31 August 2016


In the new Gadong Health Centre, the walls of the waiting rooms are decorated with pictures and advice on healthy eating, ways to protect your teeth, and various other things. All of it is in Malay, except 'tips' in this heading (which might be translated as 'tips for healthy teeth for your children'):

I'm not sure why the English words 'tips' is used when there is a perfectly good Malay word petua. I don't think there is anything specialist or unusual about petua, so it seems strange to use the English word instead.

25 August 2016


My Malay dictionary tells me that platform is a word in Malay. But how is it pronounced?

I have often heard it said with an initial /f/ by newsreaders of Nasional FM in Brunei. Why would this be? Surely we would expect an initial /p/?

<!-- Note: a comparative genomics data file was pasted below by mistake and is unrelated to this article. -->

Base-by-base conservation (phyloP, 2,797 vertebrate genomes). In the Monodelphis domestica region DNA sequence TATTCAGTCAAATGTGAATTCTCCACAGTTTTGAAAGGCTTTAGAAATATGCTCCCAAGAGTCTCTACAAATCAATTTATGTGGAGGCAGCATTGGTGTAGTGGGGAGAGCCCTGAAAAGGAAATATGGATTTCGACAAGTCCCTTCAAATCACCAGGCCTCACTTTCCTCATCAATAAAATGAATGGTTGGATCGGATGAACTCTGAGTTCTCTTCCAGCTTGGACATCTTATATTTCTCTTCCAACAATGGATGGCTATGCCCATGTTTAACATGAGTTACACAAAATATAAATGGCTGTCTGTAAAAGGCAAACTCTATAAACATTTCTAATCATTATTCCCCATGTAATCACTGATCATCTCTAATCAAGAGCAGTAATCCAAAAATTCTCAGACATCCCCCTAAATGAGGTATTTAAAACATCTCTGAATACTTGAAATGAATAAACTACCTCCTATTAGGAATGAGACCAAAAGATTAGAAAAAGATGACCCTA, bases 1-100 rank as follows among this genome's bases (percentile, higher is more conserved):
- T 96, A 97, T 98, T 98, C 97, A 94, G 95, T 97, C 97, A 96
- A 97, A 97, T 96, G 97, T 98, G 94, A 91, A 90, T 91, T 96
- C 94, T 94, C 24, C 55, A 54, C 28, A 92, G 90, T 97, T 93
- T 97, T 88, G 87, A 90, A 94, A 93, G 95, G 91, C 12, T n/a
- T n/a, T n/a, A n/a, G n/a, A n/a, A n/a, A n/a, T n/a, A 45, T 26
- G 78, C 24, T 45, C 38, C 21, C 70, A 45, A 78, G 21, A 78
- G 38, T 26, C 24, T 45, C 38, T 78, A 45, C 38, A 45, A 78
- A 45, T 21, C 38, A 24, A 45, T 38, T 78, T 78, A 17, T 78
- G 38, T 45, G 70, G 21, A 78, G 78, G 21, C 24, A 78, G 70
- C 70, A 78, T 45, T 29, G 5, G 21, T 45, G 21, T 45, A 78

There seem to be three reasons why it might be pronounced with initial /f/:

  • The is no /f/ in Brunei Malay, with the result that words with initial /f/ borrowed from English tend to have /p/ instead. For example, 'file' becomes pail, 'fine' becomes pain, 'fashion' becomes pisin, and 'football' becomes putbul. Similarly for words from Arabic: 'faham' ('understand') becomes paham, and 'fikir' ('think') becomes pikir. It is possible that the newsreaders are so keen to avoid this kind of substitution when they are reading the news in Standard Malay that they overgeneralise and use /f/ when /p/ is actually expected.
  • It is possible that the /f/ later in platform influences the pronunciation of the initial consonant; so there is a kind of long-distance assimilation between the consonants.
  • Maybe people think there is some element of 'flatness' in 'platform', so this encourages speakers to start the word with /f/.

I don't know which of these factors is key. Maybe all three contribute to the occurrence of /f/ at the start of the word.